Temple Cave

A mysterious complex of caves above the Kziv stream, in the Upper Galilee area, with a large engraving of  a Roman soldier on the surface of the cliff.

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Contents:

Overview
Location
History
Photos
* Caves complex
* Cave exterior
* Engraved soldier
* Cave interior
* Kziv stream
* Nature
Etymology
Links

Overview:

A mysterious complex of caves above the Kziv stream, in the Upper Galilee area. The central cave is called the “Temple cave” or the “Sacred cave” (from Arabic – El-Jalila cave). On the external wall of the cliff is a large  engraving of what looks like a Roman soldier.

Location and map:

  This aerial map indicates the major points of interest around the site. The temple cave complex is 120m above the valley of the Kziv stream, and is marked by a yellow square. The access trail (green and white stripes) is from the north east.

History:

  • Roman period

According to the surveyors, A. Ovadiah and Y. Shivtiel (2016), the cave complex was in use in the Hellenistic and Roman periods. They concluded that during the Roman period the central cave served  as a place of worship for a deity such as Sol Invictus or Mithras.

  • Modern Period

  The site is in a public area, but requires a long walk to get to the site. A trail leads to the caves from the east. This trail can be reached either from Mitzpe Abirim, or from the bottom of Kziv stream, or from a dirt road connecting to the Zaytim parking.


Photos

(a) The caves complex

On the north bank of Kziv is an interesting complex of natural caves.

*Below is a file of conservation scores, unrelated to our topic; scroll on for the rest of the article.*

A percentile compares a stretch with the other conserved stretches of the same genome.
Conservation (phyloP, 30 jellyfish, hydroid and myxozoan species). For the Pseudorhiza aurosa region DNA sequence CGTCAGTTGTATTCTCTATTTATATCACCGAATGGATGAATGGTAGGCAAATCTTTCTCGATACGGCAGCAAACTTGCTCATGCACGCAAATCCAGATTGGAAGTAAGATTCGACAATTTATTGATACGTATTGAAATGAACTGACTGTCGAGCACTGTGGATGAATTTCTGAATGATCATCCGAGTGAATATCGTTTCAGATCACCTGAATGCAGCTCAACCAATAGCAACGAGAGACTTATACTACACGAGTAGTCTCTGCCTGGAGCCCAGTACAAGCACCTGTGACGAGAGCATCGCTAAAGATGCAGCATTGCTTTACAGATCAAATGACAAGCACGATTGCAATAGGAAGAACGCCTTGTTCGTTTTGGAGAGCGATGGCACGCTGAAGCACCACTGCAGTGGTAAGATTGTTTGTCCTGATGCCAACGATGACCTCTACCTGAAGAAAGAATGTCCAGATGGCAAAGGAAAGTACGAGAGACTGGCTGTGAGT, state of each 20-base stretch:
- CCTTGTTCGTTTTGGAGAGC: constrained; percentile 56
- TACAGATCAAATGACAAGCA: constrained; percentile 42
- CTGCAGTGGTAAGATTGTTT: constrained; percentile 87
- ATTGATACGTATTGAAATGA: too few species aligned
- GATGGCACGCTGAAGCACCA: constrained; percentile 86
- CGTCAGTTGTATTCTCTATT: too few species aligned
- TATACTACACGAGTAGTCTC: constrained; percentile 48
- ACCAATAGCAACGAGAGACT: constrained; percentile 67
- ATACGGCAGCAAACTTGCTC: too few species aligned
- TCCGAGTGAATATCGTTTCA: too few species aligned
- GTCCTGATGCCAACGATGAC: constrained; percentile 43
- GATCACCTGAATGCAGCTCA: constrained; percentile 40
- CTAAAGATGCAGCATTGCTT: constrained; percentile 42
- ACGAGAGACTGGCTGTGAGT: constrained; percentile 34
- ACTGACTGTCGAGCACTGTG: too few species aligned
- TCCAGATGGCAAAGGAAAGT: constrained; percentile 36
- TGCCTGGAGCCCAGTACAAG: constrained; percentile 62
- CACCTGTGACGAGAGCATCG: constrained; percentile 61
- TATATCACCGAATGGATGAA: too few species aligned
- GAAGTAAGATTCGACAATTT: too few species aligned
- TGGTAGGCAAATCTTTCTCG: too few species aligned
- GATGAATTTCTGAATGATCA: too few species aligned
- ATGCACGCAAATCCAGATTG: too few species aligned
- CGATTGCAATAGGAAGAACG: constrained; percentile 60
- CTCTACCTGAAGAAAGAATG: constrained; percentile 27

The caves are located on the upper third of the cliff on the northern bank of Nahal Kziv stream. The face of the cliff, where the caves are located, is 60m long and 17m high. An open area is below the cave, probably the result of collecting wood close to the entrance in order to light fire inside the caves.

Click on the photos to view in higher resolution…

We reached the site from the Kziv valley, by walking up a steep trail near the Crusaders farm house. This trail does not reach the caves directly, as the cliff is too steep. It first ascends thru a valley in direction of north-east, reaching 700m from the Abirim fortress, then descends south west to the level of the cave. An easier way to walk to the cave is from the Abirim fortress which is located in the entrance to Abirim on highway #8925.

(b) Cave Exterior

The cave complex is reached from the east on a narrow trail. In some sections the trail is wider, and seems like a road leading to the cave complex.

On the cliff is a cluster of 18 natural cavities. 15 of these caves are only accessible by repelling on the face of the cliff.

The caves were used for dwelling and as hiding places during peril times. The surveyors dated the ceramics to the Hellenistic, Early, Middle and Late Roman periods.

Tuvia is seen here standing near one of the caves.

(c) Man on the wall

On the eastern side of the external wall of the cave complex is a large  engraving of what looks like a Roman soldier. Its figure is 1.78m tall, and depicts a male soldier looking to the left. It is engraved on the hard surface of the rock, 25m east of the main cave entrance.

A sketch of the figure is below.  The beardless man is wearing a tunic and outer garment over his left shoulder,  typical of a Greek or Roman. He is walking barefoot, raising his right hand as a gesture. A radiant crown is above the head.